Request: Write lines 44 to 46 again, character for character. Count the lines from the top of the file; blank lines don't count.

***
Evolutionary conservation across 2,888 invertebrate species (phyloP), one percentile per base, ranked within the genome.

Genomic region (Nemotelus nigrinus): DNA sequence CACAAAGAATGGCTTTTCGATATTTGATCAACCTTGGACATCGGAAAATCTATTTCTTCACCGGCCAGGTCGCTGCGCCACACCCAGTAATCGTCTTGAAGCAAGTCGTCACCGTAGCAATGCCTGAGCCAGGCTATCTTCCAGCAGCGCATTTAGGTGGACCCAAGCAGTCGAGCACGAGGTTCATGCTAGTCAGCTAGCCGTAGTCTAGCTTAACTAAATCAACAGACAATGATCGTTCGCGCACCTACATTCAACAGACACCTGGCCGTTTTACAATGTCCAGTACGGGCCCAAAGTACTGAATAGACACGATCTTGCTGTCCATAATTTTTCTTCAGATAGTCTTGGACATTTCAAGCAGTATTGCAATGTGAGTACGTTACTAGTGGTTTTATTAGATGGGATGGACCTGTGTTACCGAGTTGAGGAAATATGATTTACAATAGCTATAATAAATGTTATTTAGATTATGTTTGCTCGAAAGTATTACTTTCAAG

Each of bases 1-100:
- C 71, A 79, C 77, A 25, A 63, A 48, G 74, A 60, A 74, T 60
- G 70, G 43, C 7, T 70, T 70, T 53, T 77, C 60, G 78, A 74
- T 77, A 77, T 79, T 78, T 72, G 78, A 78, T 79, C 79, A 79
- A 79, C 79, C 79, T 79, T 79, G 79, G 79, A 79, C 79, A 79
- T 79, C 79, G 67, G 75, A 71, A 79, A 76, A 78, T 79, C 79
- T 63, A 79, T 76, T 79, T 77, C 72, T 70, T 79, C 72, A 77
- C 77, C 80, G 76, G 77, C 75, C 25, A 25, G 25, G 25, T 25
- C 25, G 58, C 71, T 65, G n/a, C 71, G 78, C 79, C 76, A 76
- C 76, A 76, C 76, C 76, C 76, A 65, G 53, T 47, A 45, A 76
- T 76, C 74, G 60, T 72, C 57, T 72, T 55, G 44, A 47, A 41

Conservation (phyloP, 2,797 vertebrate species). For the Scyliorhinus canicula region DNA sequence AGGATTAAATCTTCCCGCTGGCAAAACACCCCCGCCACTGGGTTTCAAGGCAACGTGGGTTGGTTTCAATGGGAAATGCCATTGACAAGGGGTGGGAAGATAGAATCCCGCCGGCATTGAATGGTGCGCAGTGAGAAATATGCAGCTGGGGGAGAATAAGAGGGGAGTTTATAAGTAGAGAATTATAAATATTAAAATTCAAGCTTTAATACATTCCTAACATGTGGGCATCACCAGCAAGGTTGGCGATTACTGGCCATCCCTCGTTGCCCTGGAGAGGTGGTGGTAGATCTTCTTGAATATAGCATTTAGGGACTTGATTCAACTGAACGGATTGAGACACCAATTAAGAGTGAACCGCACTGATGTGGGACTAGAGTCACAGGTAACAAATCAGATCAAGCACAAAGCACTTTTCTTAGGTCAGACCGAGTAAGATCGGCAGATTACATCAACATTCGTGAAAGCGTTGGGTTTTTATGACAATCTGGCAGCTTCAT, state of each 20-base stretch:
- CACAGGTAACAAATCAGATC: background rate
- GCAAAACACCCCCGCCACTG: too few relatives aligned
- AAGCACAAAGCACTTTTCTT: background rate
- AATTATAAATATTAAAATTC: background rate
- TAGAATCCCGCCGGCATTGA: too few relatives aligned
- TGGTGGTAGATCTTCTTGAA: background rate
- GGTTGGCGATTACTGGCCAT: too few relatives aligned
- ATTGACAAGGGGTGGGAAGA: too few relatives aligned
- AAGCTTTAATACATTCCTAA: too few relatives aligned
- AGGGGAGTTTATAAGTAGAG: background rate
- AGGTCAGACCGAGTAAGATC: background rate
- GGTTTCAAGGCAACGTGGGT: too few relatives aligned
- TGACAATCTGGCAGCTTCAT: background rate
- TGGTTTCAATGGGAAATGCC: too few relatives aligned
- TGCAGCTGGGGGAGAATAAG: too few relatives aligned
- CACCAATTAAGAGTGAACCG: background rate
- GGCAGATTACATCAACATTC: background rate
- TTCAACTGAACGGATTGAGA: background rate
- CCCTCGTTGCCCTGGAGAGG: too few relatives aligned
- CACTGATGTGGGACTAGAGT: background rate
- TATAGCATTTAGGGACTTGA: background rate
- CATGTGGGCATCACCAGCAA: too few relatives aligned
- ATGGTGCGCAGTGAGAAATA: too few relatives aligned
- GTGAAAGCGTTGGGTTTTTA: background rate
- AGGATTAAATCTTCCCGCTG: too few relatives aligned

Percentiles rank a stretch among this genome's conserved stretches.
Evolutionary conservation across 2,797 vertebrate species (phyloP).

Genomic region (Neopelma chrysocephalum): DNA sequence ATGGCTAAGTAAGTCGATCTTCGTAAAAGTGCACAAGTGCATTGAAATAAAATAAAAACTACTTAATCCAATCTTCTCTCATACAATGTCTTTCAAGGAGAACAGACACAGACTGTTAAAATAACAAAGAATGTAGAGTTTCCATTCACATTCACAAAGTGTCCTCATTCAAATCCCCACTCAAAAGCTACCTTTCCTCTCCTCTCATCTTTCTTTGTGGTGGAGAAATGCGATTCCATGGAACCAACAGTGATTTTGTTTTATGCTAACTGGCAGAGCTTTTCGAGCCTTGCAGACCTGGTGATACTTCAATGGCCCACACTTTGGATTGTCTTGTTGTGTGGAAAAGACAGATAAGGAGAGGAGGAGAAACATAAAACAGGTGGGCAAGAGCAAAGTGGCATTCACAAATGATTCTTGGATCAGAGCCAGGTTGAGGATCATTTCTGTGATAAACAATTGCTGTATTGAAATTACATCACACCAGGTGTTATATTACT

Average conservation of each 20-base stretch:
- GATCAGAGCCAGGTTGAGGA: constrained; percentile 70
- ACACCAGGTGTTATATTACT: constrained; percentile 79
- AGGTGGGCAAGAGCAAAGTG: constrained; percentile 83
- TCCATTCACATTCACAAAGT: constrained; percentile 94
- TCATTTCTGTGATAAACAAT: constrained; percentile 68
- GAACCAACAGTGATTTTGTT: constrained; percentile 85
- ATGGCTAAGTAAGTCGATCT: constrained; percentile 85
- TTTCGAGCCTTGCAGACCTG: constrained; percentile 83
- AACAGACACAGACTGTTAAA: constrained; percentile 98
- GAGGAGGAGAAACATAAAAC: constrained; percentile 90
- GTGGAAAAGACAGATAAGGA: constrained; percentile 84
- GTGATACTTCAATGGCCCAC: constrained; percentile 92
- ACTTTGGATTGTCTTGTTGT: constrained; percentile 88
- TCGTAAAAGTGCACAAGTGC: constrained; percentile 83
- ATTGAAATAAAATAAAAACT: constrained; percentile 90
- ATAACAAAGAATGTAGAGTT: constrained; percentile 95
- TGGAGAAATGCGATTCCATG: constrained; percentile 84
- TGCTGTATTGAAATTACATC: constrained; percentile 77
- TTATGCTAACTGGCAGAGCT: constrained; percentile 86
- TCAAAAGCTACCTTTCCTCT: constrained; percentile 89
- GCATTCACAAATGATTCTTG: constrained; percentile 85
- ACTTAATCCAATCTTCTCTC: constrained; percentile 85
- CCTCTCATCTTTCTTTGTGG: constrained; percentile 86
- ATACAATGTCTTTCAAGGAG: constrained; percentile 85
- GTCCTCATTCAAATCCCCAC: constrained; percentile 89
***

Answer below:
- GATCAGAGCCAGGTTGAGGA: constrained; percentile 70
- ACACCAGGTGTTATATTACT: constrained; percentile 79
- AGGTGGGCAAGAGCAAAGTG: constrained; percentile 83